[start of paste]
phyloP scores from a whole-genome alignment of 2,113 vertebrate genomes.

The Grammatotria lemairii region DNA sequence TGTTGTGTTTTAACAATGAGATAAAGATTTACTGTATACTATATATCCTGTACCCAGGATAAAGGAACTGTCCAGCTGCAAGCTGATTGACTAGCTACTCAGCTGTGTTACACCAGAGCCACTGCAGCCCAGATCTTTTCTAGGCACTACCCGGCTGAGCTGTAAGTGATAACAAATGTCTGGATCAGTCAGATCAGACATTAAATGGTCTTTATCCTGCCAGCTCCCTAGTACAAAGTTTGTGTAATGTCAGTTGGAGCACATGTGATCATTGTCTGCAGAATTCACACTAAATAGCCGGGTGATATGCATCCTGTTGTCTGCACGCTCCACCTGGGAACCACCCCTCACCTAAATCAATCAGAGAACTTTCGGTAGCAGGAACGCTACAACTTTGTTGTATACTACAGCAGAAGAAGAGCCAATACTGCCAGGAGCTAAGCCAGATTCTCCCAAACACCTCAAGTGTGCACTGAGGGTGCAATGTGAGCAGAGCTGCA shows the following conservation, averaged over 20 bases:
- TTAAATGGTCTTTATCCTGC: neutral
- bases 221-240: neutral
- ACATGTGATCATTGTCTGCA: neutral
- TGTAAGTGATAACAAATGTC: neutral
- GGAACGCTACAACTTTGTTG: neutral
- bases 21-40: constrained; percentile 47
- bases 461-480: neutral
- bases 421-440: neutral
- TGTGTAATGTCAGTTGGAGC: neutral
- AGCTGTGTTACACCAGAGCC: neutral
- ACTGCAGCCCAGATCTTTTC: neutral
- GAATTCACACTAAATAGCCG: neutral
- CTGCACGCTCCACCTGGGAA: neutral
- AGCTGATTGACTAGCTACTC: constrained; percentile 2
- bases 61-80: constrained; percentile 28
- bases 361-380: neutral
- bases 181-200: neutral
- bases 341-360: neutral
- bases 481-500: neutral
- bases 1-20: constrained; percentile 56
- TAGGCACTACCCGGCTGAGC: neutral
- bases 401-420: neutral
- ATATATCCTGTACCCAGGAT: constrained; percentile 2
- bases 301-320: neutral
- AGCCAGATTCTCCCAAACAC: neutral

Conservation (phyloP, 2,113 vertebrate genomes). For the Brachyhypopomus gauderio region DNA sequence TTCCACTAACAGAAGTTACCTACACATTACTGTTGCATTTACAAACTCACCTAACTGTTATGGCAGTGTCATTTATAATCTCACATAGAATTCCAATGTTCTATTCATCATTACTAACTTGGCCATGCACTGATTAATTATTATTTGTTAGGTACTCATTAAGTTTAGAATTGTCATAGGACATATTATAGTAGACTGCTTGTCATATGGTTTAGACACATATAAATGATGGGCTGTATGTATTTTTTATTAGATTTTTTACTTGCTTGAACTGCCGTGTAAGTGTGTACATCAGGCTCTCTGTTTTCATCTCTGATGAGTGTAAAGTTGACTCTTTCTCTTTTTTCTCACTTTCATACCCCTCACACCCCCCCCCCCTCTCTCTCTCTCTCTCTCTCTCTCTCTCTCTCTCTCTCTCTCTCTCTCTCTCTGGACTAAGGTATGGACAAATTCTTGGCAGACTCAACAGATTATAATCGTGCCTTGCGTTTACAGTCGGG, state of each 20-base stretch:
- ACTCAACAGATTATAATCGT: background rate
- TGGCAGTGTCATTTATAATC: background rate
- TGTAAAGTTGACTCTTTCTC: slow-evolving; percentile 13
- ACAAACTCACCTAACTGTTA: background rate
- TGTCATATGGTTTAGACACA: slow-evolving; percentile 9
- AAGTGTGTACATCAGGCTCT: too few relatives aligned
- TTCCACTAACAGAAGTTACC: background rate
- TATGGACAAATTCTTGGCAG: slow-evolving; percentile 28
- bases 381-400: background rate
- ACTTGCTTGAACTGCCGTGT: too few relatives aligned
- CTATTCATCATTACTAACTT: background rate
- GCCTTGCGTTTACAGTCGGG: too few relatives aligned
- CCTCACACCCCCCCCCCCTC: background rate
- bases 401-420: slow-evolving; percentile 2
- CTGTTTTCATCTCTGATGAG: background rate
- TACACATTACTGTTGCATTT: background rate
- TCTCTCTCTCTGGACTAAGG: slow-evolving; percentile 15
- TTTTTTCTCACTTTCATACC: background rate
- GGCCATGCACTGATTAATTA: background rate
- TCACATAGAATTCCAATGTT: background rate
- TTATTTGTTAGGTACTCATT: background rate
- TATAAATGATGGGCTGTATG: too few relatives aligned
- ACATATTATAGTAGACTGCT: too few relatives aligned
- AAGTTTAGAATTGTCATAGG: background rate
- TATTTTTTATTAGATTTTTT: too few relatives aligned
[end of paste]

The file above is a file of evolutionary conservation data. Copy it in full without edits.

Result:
phyloP scores from a whole-genome alignment of 2,113 vertebrate genomes.

The Grammatotria lemairii region DNA sequence TGTTGTGTTTTAACAATGAGATAAAGATTTACTGTATACTATATATCCTGTACCCAGGATAAAGGAACTGTCCAGCTGCAAGCTGATTGACTAGCTACTCAGCTGTGTTACACCAGAGCCACTGCAGCCCAGATCTTTTCTAGGCACTACCCGGCTGAGCTGTAAGTGATAACAAATGTCTGGATCAGTCAGATCAGACATTAAATGGTCTTTATCCTGCCAGCTCCCTAGTACAAAGTTTGTGTAATGTCAGTTGGAGCACATGTGATCATTGTCTGCAGAATTCACACTAAATAGCCGGGTGATATGCATCCTGTTGTCTGCACGCTCCACCTGGGAACCACCCCTCACCTAAATCAATCAGAGAACTTTCGGTAGCAGGAACGCTACAACTTTGTTGTATACTACAGCAGAAGAAGAGCCAATACTGCCAGGAGCTAAGCCAGATTCTCCCAAACACCTCAAGTGTGCACTGAGGGTGCAATGTGAGCAGAGCTGCA shows the following conservation, averaged over 20 bases:
- TTAAATGGTCTTTATCCTGC: neutral
- bases 221-240: neutral
- ACATGTGATCATTGTCTGCA: neutral
- TGTAAGTGATAACAAATGTC: neutral
- GGAACGCTACAACTTTGTTG: neutral
- bases 21-40: constrained; percentile 47
- bases 461-480: neutral
- bases 421-440: neutral
- TGTGTAATGTCAGTTGGAGC: neutral
- AGCTGTGTTACACCAGAGCC: neutral
- ACTGCAGCCCAGATCTTTTC: neutral
- GAATTCACACTAAATAGCCG: neutral
- CTGCACGCTCCACCTGGGAA: neutral
- AGCTGATTGACTAGCTACTC: constrained; percentile 2
- bases 61-80: constrained; percentile 28
- bases 361-380: neutral
- bases 181-200: neutral
- bases 341-360: neutral
- bases 481-500: neutral
- bases 1-20: constrained; percentile 56
- TAGGCACTACCCGGCTGAGC: neutral
- bases 401-420: neutral
- ATATATCCTGTACCCAGGAT: constrained; percentile 2
- bases 301-320: neutral
- AGCCAGATTCTCCCAAACAC: neutral

Conservation (phyloP, 2,113 vertebrate genomes). For the Brachyhypopomus gauderio region DNA sequence TTCCACTAACAGAAGTTACCTACACATTACTGTTGCATTTACAAACTCACCTAACTGTTATGGCAGTGTCATTTATAATCTCACATAGAATTCCAATGTTCTATTCATCATTACTAACTTGGCCATGCACTGATTAATTATTATTTGTTAGGTACTCATTAAGTTTAGAATTGTCATAGGACATATTATAGTAGACTGCTTGTCATATGGTTTAGACACATATAAATGATGGGCTGTATGTATTTTTTATTAGATTTTTTACTTGCTTGAACTGCCGTGTAAGTGTGTACATCAGGCTCTCTGTTTTCATCTCTGATGAGTGTAAAGTTGACTCTTTCTCTTTTTTCTCACTTTCATACCCCTCACACCCCCCCCCCCTCTCTCTCTCTCTCTCTCTCTCTCTCTCTCTCTCTCTCTCTCTCTCTCTCTCTGGACTAAGGTATGGACAAATTCTTGGCAGACTCAACAGATTATAATCGTGCCTTGCGTTTACAGTCGGG, state of each 20-base stretch:
- ACTCAACAGATTATAATCGT: background rate
- TGGCAGTGTCATTTATAATC: background rate
- TGTAAAGTTGACTCTTTCTC: slow-evolving; percentile 13
- ACAAACTCACCTAACTGTTA: background rate
- TGTCATATGGTTTAGACACA: slow-evolving; percentile 9
- AAGTGTGTACATCAGGCTCT: too few relatives aligned
- TTCCACTAACAGAAGTTACC: background rate
- TATGGACAAATTCTTGGCAG: slow-evolving; percentile 28
- bases 381-400: background rate
- ACTTGCTTGAACTGCCGTGT: too few relatives aligned
- CTATTCATCATTACTAACTT: background rate
- GCCTTGCGTTTACAGTCGGG: too few relatives aligned
- CCTCACACCCCCCCCCCCTC: background rate
- bases 401-420: slow-evolving; percentile 2
- CTGTTTTCATCTCTGATGAG: background rate
- TACACATTACTGTTGCATTT: background rate
- TCTCTCTCTCTGGACTAAGG: slow-evolving; percentile 15
- TTTTTTCTCACTTTCATACC: background rate
- GGCCATGCACTGATTAATTA: background rate
- TCACATAGAATTCCAATGTT: background rate
- TTATTTGTTAGGTACTCATT: background rate
- TATAAATGATGGGCTGTATG: too few relatives aligned
- ACATATTATAGTAGACTGCT: too few relatives aligned
- AAGTTTAGAATTGTCATAGG: background rate
- TATTTTTTATTAGATTTTTT: too few relatives aligned